Ladies and gentlemen, in this corner we have Milton Sills, two-fisted adventurer, in the 1924 seafaring action movie The Sea Hawk and in that corner we have Errol Flynn, swashbuckler extraordinaire, in the 1940 kinda-remake. Which hawk of the seas will be named champion? Let the fight begin!
The Talkie Challenger: The Sea Hawk (1940)
Errol Flynn was a swashbuckler from the very beginning. His 1935 smash hit Captain Blood established him as star and also created the winning formula that would again be employed in 1938′s The Adventures of Robin Hood, his finest film. Flynn would be the lovable rogue; Olivia de Havilland, his initially-irritated-but-later-charmed leading lady; Basil Rathbone would oppose him with steel; and the music would be by Erich Korngold.
Adapting the novel The Sea Hawk was an obvious choice for Flynn. It was by Rafael Sabatini, who had written Captain Blood, which meant lots of rowdy adventure. However, in spite of owning the rights to the novel, Warner Bros. opted to jettison the original tale in favor of another wholly different story.
Sabatini’s title was retained for marketing purposes but the only element that remained was the hero’s stint as a galley slave of Spain and Sabatini is not given story credit. It is pure speculation but I imagine that the studio heads felt that the original tale’s story of religious disillusionment, betrayal and revenge would not play well to audiences who were concerned about the growing threat of fascism.
As a result of this story substitution, we in the audience are done out of seeing Errol Flynn in his prime wearing a turban and earrings. I, for one, feel utterly cheated at this oversight. (Yes, I know turbans were forthcoming in Kim but that is hardly prime Flynn.)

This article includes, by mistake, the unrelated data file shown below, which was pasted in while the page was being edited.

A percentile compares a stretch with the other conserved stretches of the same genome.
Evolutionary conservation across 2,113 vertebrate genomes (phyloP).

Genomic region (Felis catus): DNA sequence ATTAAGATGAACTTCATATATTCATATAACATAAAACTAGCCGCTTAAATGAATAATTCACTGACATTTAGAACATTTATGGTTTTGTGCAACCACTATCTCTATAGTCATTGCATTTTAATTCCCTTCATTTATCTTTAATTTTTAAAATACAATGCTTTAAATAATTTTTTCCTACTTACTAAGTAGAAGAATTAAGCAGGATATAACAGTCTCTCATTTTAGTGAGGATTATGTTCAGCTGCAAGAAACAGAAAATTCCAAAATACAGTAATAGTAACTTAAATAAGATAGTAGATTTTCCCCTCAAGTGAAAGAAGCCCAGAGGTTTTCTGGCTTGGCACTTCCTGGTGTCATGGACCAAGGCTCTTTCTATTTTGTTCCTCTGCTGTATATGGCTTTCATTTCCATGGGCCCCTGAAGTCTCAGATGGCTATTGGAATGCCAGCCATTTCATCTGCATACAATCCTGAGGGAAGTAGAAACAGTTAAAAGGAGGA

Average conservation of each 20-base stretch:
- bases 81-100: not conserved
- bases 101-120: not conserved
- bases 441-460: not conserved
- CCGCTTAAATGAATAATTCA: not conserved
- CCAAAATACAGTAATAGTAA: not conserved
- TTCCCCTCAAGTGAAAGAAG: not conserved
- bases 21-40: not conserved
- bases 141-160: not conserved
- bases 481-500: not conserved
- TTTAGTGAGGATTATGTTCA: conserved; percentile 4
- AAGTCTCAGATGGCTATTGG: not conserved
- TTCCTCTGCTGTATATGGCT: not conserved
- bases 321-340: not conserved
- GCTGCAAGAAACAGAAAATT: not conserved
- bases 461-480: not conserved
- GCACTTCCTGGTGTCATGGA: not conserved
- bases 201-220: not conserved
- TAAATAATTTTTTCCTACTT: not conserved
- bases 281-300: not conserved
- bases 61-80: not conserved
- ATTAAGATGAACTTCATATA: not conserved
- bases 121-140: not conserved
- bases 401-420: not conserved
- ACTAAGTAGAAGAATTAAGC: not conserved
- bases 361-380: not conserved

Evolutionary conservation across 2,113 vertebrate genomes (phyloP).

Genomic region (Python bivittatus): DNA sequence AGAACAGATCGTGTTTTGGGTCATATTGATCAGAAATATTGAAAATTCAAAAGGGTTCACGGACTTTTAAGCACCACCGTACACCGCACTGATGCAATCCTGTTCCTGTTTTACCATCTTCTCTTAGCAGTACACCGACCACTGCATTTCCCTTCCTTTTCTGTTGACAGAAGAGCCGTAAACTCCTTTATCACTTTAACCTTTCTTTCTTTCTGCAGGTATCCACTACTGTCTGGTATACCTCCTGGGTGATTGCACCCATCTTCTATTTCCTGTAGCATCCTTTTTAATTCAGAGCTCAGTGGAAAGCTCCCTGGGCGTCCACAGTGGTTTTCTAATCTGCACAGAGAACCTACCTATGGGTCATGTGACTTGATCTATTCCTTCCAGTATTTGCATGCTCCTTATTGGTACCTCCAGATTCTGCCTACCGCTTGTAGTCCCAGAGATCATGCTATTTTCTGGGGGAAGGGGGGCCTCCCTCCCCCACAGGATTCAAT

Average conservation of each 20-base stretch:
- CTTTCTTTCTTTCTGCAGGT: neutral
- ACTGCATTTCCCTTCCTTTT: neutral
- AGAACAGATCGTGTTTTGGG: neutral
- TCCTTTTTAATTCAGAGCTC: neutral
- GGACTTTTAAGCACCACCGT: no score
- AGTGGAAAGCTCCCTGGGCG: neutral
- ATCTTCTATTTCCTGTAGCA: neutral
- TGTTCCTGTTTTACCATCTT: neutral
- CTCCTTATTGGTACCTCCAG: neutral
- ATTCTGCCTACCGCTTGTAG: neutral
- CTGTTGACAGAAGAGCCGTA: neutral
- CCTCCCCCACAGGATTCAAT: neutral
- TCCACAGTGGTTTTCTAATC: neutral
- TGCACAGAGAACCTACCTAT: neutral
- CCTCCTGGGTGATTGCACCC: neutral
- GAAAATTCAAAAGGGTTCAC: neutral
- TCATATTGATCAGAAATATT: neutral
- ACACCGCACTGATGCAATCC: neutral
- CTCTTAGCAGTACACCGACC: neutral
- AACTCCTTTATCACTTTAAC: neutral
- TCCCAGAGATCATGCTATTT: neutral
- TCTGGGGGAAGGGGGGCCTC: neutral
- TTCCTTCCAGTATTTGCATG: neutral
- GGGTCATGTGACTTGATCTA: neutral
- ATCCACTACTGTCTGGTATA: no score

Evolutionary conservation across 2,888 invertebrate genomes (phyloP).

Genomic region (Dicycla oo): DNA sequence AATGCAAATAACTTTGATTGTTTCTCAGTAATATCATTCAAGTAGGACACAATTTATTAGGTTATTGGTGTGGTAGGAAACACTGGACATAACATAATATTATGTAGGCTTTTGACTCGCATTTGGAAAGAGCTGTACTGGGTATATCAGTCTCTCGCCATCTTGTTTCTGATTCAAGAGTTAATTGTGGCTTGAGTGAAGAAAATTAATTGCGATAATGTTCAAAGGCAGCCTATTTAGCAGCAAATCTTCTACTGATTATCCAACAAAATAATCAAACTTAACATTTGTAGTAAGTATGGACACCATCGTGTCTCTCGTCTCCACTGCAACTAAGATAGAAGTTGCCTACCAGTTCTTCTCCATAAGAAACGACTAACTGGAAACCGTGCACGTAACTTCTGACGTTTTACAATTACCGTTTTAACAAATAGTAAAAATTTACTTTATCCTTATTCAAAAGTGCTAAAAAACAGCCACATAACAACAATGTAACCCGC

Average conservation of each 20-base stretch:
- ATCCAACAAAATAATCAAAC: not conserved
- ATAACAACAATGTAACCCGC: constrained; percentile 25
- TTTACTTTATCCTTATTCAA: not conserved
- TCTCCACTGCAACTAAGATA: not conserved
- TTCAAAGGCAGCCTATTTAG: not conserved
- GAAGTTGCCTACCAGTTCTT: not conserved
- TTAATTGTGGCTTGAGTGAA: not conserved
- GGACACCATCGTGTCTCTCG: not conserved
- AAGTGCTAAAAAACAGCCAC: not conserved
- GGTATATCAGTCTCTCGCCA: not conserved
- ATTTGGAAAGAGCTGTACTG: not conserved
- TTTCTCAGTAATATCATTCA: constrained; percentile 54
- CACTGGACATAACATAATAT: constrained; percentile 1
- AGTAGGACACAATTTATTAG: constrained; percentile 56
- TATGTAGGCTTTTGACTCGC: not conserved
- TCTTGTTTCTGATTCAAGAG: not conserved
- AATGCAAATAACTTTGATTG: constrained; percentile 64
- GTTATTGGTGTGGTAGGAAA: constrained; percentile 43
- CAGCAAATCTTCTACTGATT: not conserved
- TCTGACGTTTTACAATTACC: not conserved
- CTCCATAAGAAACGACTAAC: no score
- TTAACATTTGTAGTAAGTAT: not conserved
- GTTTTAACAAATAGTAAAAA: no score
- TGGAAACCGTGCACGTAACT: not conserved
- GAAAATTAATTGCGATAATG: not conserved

The new tale: Flynn is Captain Thorpe, an patriotic and idealistic English privateer who specializes in freeing English galley slaves held by Spain. Queen Elizabeth (Flora Robson) scolds Thorpe in public but is secretly pleased. She is concerned by Spain but she is afraid that England is too weak to face the threat head-on. In case you couldn’t tell, some rather overt hints draw a parallel between Spain’s conquests and those of the Axis powers.
Brenda Marshall (the not-Olivia-de-Havilland of the film) is the meh love interest. Gilbert Roland and Henry Daniell share the Rathbone-esque villain duties. Michael Curtiz directs and Korngold once again provides the music. Both direction and music are half-hearted attempts to recapture the old Robin Hood glory. They aren’t bad but I expect more from such talent.
The only aspects of the film that really work are the performances of Errol Flynn and Flora Robson. She plays Elizabeth with both bellowing gusto and kittenish flirtation. Thorpe and Elizabeth are rowdy, bratty and seem to be having a marvelous time as they harass the Spanish fleet. Flynn has much more chemistry with Robson than he does with Marshall (who, in all fairness, is not given much to do except look pretty and occasionally express annoyance at her piratical lover) and this is wisely exploited in the film. As one of Thorpe’s men jests, Thorpe and the queen are able to talk man-to-man.